Outliner or improviser? Fast or slow writer?
Definitely an improvisor! I’m an organic writer. I let a story grow as I go along. I sort of let the characters and setting have free rein. The story takes on a life of its own and that way its not constricted by my idea of what should happen.
I don’t really know if I’m a fast writer or a slow one. Never really compared myself to another writer. I started writing the first draft to From the Ashes in January and it was edited and published by May. My latest book, King’s Folly, is about 134,000 words and took me 3-4 months.

1600x2500pxTell us about your latest book
King’s Folly is in the last edit stage right now. It’s book two of my Legends of Fyrsta series. It’s so close to being published. The editing process is just something that you don’t rush. Hopefully it will be published in the next few weeks. You can read the first two chapters here.

Battered and broken, Marsais, Oenghus, and Isiilde have risked an unknown Gateway to flee a traitorous madman. The Portal spews the three, along with a trio of devout paladins, into a vast wilderness of lurking death. Isiilde soon discovers how inhospitable the realms truly are. The courageous nymph can only follow her guardian Oenghus and her Bonded through horrors unimagined, as she tries to navigate the darkness creeping over her own heart.

Indie publishing or traditional publishing – and why?
I think it depends on the individual writer. The industry seems to be moving towards a mixture of both, even from traditionally published authors, which is great.
I never really planned on publishing any of my books, but a professional editor read some of my fanfiction on a forum I frequented, and asked me if I had any books of my own. I did. She read A Thread in the Tangle and loved it, and pitched it to the head of her major publishing company. After hearing the synopsis, without even opening the manuscript or glancing at the writing, he flat out refused it and said, ’Nymphs won’t sell. People think of Lolita when they hear the word nymph.’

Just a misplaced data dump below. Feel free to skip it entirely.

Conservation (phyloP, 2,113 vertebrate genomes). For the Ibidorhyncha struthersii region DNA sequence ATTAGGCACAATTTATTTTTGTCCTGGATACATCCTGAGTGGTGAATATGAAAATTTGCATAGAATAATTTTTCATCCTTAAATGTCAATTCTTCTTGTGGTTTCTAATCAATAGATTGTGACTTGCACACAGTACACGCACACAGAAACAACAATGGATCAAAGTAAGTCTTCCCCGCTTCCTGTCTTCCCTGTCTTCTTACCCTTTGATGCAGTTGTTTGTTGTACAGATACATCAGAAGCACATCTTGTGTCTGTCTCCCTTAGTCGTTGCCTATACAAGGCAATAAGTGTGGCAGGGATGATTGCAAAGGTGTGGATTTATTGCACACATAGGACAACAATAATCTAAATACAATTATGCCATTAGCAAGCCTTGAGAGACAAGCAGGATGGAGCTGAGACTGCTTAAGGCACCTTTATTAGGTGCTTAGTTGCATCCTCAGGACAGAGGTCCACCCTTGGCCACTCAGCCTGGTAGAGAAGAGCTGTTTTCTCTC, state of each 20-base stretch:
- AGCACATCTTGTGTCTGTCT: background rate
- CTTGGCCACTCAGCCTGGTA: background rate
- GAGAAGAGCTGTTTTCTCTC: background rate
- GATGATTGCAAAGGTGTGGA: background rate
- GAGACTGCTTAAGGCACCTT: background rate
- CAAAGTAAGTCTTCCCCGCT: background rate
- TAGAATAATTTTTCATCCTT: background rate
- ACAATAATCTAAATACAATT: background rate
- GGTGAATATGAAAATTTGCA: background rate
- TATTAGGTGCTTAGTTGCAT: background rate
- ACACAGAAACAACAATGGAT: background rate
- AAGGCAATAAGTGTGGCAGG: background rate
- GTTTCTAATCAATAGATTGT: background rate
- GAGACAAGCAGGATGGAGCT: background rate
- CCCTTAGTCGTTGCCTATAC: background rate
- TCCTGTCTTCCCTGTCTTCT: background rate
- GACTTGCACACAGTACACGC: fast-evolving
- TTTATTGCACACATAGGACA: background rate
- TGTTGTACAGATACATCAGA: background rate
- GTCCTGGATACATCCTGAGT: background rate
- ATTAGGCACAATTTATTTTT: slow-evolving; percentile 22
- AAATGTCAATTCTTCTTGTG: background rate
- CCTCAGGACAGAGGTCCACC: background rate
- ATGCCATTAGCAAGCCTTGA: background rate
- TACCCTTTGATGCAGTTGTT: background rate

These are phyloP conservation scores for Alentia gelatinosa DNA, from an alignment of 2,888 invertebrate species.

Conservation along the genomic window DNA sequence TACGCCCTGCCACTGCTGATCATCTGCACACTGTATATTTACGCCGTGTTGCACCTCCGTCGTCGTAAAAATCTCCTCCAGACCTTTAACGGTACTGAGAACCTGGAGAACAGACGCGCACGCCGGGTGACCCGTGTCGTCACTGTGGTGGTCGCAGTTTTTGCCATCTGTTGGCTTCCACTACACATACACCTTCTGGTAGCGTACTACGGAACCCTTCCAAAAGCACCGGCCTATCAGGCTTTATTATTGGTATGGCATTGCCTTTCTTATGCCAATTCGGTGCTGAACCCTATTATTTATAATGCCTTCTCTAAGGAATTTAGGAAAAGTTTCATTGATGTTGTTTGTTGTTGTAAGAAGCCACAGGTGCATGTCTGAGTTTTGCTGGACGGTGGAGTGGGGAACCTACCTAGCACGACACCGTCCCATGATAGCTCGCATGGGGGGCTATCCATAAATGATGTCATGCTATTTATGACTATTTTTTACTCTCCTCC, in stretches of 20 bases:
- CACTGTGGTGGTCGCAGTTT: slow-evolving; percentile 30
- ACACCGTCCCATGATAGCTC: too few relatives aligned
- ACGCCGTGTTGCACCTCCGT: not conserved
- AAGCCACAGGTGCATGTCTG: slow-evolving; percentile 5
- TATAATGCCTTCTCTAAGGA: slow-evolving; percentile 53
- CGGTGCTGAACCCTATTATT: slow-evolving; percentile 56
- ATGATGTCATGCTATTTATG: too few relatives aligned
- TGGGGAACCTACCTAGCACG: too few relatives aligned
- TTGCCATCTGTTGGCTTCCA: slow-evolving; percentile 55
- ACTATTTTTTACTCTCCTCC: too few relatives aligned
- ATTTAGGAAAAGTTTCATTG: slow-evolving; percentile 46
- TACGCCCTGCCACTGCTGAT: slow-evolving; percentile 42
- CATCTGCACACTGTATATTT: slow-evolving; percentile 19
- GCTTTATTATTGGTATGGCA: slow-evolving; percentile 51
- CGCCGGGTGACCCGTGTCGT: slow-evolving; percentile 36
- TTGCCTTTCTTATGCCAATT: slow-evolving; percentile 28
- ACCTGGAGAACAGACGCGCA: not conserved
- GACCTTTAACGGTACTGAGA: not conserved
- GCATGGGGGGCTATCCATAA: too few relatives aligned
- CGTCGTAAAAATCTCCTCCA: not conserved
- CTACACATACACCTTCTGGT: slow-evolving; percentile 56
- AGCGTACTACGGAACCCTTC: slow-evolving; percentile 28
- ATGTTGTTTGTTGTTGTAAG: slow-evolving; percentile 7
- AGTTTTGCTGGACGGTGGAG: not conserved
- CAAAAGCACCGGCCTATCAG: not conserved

I thought this was odd. I think any writer is willing to be told that their book won’t sell because the writing isn’t up to par, but for something to be rejected because of what is currently popular is pretty disheartening. How are new books and genres going to be found with this attitude? This is the reason that I love self-publishing. Instead of having these big publishing houses determine what they want readers to read… readers get to determine what they want to read.
Shortly after, I entered and won a writing contest hosted by Annelie Wendeberg, award-winning author of The Devil’s Grin, and she motivated me to self-publish by shoving me in the right direction. I taught myself how to use art programs, format, and am having fun trying to navigate the marketing end of things. I like self-publishing because the entire process, from first draft to final product, stays in my hands. It’s really just an extension of the creative writing process.

Any other projects in the pipeline?
I’m going to start researching my next Ravenwood Detective Agency Mystery. I like alternating between series because it gives me a break from the characters and gives me some distance while ideas brew in the back of my mind.

What is your goal as a writer and what are you doing to achieve it?
To write for myself, and have fun doing it. If people like what I write, then that’s cool too.

About Sabrina Flynn:
Sabrina lives in perpetual fog and sunshine with a rock troll and two crazy imps. She spent her youth trailing after insanity, jumping off bridges, climbing towers, and riding down waterfalls in barrels. After spending fifteen years wrestling giant hounds and battling pint-sized tigers, she now travels everywhere via watery portals leading to anywhere.
Author Website: